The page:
Increased construction costs mean Bracknell Forest Council could stump up more cash to finish the major new Market Street housing development than the private company it is working with.

Councillors on the leading Executive Committee will debate whether to increase the council’s funding for the project at a meeting on Tuesday, July 18.

Bracknell Forest Council and private developer Countryside Properties are building a 169-home town centre housing project where the old bus station used to be on Market Street.

Under the agreement, the council and Countryside Properties pay 50 per cent of the costs each. But now councillors are being asked to support increasing the council’s share of the funding to 60 per cent.

A council officers’ report submitted to the meeting says the proposed increase reflects “increased construction costs.”

The document says that the alternative to increasing council funding would be to abandon support for the scheme.

But it says in this scenario the council would still be liable for 50 per cent of the costs of the project to date, and the prospect of new homes would be lost. It also says the site would “remain derelict for the foreseeable future”.

Most of the relevant financial information is held out of public view in a separate confidential document on the grounds that it contains sensitive commercial information.

But the public document claims the increase won’t change the council’s financial position due to a “loan note mechanism” contained in the legal agreement with Countryside Properties.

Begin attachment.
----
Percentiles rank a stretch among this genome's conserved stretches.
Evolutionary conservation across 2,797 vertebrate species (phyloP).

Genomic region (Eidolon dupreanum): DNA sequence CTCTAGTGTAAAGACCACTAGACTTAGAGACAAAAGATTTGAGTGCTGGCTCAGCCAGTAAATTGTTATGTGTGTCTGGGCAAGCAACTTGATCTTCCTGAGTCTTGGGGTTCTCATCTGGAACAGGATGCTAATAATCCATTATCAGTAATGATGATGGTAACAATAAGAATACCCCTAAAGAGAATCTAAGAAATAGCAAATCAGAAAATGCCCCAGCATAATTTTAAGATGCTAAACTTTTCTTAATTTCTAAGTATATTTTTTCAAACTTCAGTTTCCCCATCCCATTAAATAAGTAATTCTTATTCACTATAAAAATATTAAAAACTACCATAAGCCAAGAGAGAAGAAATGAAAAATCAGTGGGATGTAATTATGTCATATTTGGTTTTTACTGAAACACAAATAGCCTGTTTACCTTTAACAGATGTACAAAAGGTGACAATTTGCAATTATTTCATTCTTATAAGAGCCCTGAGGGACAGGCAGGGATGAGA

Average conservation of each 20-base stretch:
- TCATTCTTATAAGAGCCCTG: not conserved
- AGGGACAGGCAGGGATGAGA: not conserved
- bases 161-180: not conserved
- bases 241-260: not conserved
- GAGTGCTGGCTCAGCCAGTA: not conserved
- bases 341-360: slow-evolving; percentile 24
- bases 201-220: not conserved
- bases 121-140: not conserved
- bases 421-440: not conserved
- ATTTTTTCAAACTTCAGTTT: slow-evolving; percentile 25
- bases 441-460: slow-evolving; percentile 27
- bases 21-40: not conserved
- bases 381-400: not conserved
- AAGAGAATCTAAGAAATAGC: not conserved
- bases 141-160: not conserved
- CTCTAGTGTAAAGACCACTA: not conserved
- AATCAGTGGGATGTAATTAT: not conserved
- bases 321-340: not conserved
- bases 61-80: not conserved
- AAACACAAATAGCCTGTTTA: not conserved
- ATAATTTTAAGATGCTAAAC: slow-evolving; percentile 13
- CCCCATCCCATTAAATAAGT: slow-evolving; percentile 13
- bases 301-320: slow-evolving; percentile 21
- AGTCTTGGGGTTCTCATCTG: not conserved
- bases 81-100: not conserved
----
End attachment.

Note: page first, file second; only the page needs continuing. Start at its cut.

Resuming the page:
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Kevin Gibbs, executive director for delivery at Bracknell Forest Council, explained this meant that the council will receive back the funding that it put in, plus interest, once the development is complete.

He said: “This finance is held in the Joint Venture accounts as a loan note for the duration of the build. The loan note attracts interest during this period.

“Once the development is completed, the council receives back the funding it has contributed to the development, plus an interest payment. This means the money contributed towards the development costs has no adverse impact on the council’s finances.”

Earlier this year, former council leader Paul Bettison agreed to reduce the amount of affordable housing that would be in the new development, also due to increased construction costs.

He said this was necessary to ensure housing developers’ income. And the council’s executive director for resources Stuart McKellar added that Mr Bettison’s decision came after “feedback” from some of the housing associations interested in purchasing the homes to let at affordable rents.